Port Aransas Nature Preserve
Go Natural at the Port Aransas Nature Preserve
Migratory birds wheel and swoop through a cloudless sky. An American alligator lazes in the sun. Ducks dip their heads into the tidal marsh, shaded by native trees. You breathe in the salty air as your camera clicks from the boardwalk. You’ve gone natural for a day at the Port Aransas Nature Preserve.
The Port Aransas Nature Preserve is a group of protected natural sites including Charlie’s Pasture, Wetland Park, Joan and Scott Holt Paradise Pond, and Leonabelle Turnbull Birding Center. These areas have been dedicated as preserved land in an effort to protect the hundreds of endangered, threatened, and vulnerable species that reside in them, and to provide visitors a glimpse back in time to the coastal prairie habitat that has all but disappeared from the Texas Coast. All sites are free and open from dawn to dusk. Those who visit the Nature Preserve are reminded to stay on the trails, carry out litter, and keep from disturbing wildlife.
The Nature Preserve at Charlie’s Pasture is a vast, 1280-acre property with uplands, sand flats, marshes, wooded motts, and ponds that support a diversity of plants and animals. Hundreds of species of shorebirds, waterfowl, and songbirds use the area to forage, nest, rest, and refuel while undertaking strenuous migrations. The main entrance lies on Port St. adjacent to the Corpus Christi Ship Channel.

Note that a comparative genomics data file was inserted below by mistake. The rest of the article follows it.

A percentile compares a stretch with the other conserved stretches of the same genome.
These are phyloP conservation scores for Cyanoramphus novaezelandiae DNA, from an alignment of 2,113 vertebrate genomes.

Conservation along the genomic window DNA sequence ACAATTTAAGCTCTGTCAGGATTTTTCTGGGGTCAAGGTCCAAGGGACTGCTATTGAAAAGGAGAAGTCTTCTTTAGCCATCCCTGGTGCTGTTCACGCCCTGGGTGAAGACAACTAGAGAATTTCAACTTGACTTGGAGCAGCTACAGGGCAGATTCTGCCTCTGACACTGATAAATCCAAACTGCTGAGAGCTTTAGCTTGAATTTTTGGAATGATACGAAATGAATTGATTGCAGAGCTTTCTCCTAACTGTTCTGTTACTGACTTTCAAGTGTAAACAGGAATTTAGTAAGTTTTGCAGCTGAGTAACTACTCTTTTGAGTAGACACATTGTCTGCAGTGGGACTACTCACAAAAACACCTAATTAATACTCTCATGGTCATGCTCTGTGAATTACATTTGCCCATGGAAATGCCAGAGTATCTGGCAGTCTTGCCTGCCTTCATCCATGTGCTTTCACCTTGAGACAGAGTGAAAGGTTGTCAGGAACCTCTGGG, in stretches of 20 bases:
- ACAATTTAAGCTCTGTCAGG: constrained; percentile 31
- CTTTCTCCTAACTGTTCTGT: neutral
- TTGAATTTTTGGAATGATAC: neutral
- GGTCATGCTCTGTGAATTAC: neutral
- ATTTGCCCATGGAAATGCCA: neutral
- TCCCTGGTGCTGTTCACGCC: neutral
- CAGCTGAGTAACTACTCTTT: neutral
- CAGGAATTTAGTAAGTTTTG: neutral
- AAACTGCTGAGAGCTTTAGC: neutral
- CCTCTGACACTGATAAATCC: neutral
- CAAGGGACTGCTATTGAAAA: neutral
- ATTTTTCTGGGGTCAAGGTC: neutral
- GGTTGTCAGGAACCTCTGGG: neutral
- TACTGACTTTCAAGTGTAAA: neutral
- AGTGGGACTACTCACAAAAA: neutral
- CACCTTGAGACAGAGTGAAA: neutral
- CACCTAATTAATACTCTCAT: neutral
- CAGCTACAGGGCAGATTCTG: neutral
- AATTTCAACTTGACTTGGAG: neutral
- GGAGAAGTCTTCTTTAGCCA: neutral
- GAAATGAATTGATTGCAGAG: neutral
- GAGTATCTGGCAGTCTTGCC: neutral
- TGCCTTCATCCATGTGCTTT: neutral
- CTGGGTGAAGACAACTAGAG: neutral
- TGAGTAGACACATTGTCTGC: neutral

A large pavilion overlooks tidal flats and is a gathering place for free activities like Nature Preserve Yoga (Tuesdays at 11:30 a.m.) and Nature Walks. The area is the trailhead for a mile of paved trail graced with lookouts of prairie and pond habitats and leads to the Port Aransas Community Park. A second ¼ mile unpaved loop trail branches from the parking area on Port St. across from the restrooms and leads up and around Clay’s Hill, a wooded area with adjacent cattail pond. Nature walks leave from the Community Park Saturdays at 8 a.m.
The Wetland Park overlooks tidal marshes along Hwy 361 across from the US Post Office. During wet periods and high tides, the basin is typically crowded with waterfowl, wading birds, and shorebirds. A small gazebo and boardwalk provide visitors quick access to the marsh habitat. Visitors are encouraged to document their sightings on the chalkboard at the entrance to all the birding areas, including this one!
Paradise Pond is nestled in the 400 block of Cut Off Rd. behind Taqueria San Juan. It is one of only a few wooded natural freshwater ponds on Mustang Island. Short boardwalks and seating areas provide excellent access to a lush vegetation for hundreds of species of migrating songbirds in the spring and fall. This Preserve site is recognized as an important stopover for migrating birds along the Central Texas Coast. This site is currently undergoing habitat restoration after many invasive Brazilian peppertrees were removed and neighboring land was developed. Preserve staff have planted a variety of native trees and are expanding the property that will eventually connect via a walking path to the Community Park.
Located in the central flyway, Port Aransas and Mustang Island boast hundreds of permanent residents and thousands of migrants that consider this the perfect rest stop. At the Leonabelle Turnbull Birding Center, which is a stop on the Great Texas Birding Trail, you’ll find a close-up look at life in a wetland,...